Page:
The Argentine Jesuit’s first 6 overseas trips reflect not just Francis’ distinction as the first pope from the developing world, but also a constant theme of his papacy: reaching out to the world’s “peripheries” or “fringes,” meaning his favorite type of people: the poor and the vulnerable.

As the U.S. and Cuba begin to normalize relations for the first time in half a century, some Americans are already roaming the streets of Old Havana, attending dance exhibitions and talks on architecture as they take part in scripted cultural tours that can cost more than a decent used car back home.

North Korea, never a country to take the threat of foreign invasion lightly, has been under virtual lockdown since October to keep the Ebola virus from crossing its borders. But two leading travel agencies that specialize in the small but growing North Korea market say they have confirmed the North may be ready to open up its doors again soon.

In January 2012, amid concerns that the U.S. was failing to capitalize on global tourism growth, President Obama issued an executive order aimed at improving U.S. visa processing in Brazil and China.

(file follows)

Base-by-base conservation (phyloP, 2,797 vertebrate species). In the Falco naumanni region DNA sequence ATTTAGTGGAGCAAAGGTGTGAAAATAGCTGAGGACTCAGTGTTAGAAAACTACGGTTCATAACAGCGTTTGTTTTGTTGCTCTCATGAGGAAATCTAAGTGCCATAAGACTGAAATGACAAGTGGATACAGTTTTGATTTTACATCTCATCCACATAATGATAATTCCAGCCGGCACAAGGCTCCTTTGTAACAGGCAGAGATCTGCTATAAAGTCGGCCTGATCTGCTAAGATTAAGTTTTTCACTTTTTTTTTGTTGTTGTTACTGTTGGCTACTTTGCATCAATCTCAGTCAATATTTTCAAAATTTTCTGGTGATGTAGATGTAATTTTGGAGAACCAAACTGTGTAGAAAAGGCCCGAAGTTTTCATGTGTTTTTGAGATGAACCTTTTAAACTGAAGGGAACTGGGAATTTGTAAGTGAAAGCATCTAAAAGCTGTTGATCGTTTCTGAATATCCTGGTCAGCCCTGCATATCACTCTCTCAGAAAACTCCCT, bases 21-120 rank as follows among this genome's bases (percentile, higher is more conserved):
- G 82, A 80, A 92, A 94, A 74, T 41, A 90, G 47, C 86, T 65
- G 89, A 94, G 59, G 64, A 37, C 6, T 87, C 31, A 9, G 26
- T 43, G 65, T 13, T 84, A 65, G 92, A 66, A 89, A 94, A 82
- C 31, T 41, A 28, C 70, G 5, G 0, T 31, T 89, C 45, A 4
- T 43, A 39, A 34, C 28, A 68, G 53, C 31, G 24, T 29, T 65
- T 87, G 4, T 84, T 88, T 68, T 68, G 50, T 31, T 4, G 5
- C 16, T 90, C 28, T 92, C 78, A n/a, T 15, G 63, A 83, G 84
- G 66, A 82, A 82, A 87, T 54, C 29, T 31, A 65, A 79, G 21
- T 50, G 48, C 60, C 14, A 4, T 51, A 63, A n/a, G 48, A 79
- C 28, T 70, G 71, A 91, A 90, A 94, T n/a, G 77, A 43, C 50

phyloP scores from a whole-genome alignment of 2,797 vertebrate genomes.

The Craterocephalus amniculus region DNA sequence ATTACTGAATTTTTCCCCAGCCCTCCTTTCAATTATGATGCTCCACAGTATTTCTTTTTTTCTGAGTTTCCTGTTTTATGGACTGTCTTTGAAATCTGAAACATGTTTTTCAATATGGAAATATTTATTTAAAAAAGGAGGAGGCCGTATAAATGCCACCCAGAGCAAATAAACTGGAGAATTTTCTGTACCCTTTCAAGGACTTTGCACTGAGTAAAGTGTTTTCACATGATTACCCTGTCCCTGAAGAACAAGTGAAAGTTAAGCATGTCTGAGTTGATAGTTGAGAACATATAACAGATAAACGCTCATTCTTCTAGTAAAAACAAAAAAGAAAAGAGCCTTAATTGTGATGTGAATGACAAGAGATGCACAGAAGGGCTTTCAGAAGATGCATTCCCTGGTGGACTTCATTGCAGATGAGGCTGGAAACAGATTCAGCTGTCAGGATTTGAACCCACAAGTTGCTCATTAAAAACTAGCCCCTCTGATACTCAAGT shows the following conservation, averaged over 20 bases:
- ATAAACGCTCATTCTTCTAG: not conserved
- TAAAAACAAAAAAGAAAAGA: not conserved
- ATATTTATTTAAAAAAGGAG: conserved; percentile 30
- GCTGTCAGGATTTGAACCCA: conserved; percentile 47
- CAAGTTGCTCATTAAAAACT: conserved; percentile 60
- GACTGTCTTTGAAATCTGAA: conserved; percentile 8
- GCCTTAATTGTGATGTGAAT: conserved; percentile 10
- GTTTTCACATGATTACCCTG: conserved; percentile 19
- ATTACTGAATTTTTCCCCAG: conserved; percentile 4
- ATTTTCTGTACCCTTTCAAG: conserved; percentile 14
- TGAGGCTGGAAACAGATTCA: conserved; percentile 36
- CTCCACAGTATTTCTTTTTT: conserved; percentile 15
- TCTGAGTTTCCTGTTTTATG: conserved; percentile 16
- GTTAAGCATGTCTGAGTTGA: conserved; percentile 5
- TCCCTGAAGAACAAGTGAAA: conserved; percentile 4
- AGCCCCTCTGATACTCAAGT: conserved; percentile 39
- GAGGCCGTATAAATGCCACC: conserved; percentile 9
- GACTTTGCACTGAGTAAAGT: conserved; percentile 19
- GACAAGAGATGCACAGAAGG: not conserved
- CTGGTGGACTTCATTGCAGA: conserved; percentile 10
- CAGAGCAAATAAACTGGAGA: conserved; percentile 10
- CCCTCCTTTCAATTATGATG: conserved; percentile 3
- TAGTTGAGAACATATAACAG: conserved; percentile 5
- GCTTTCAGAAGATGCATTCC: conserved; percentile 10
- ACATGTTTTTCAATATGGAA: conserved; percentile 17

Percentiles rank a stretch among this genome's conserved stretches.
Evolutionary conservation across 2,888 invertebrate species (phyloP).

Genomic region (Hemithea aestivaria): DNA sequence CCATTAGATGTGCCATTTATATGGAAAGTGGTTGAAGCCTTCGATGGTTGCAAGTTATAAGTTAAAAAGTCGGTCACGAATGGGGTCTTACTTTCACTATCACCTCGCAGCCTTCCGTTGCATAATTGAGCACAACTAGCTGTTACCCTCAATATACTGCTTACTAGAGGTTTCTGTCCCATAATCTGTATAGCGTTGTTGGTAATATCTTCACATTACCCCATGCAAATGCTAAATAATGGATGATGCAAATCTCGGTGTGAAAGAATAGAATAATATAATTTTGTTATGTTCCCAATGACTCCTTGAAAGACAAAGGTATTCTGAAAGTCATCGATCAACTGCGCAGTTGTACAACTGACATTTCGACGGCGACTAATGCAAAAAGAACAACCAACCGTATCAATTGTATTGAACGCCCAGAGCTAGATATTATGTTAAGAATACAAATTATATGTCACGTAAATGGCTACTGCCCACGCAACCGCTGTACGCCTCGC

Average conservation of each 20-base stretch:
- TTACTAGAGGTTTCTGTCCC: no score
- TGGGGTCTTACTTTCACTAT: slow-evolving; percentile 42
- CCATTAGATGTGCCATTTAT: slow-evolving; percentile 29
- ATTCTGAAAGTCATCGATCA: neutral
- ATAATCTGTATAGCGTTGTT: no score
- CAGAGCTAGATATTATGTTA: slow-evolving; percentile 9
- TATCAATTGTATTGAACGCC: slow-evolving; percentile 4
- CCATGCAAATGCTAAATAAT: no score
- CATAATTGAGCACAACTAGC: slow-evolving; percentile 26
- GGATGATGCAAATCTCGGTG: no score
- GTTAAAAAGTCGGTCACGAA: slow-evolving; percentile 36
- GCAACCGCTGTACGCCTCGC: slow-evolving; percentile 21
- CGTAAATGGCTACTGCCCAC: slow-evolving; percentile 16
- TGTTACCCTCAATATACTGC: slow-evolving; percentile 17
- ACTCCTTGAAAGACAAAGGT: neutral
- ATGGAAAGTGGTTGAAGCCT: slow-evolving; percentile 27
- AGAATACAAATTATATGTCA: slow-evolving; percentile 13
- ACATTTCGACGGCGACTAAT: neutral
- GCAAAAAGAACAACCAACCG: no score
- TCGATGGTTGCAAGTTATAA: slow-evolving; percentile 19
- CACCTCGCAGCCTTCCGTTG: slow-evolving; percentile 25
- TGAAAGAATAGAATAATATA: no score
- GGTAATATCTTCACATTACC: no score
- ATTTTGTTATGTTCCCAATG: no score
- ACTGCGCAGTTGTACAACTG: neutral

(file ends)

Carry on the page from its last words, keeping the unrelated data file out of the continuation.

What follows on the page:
Travelers to Bangkok wait on line for visas

Dynon contends that simplifying visa processes gives a country's image a major boost

China is poised to displace the U.S. as the world’s biggest business-travel market by 2016, aided by accelerating export growth and slowing inflation.  In China, the increasing pace of exports since mid-2013, consumer prices running below government targets and nominal wage gains that support more spending and profit growth are contributing to an expansion in the market. 

More than five years after flights by Israeli airlines to Turkey stopped, Israel signed an agreement with Ankara to renew service. Civil Aviation Authority director Giora Romm his Turkish counterpart, Bilal Eksi, struck the deal after talks that took place in Turkey, Haaretz has learned. The sides agreed to address Israel's security concerns which were cited as the reason flights were ceased.

This is the busiest time of year for travel along the United States-Mexico border. Many Mexican shoppers head north and unload their wallets at American stores. Americans with family ties in Mexico travel south to visit relatives, sometimes carrying loads of presents. During this year's holiday season the Mexican government is making it easier for southbound traffic to enter the country.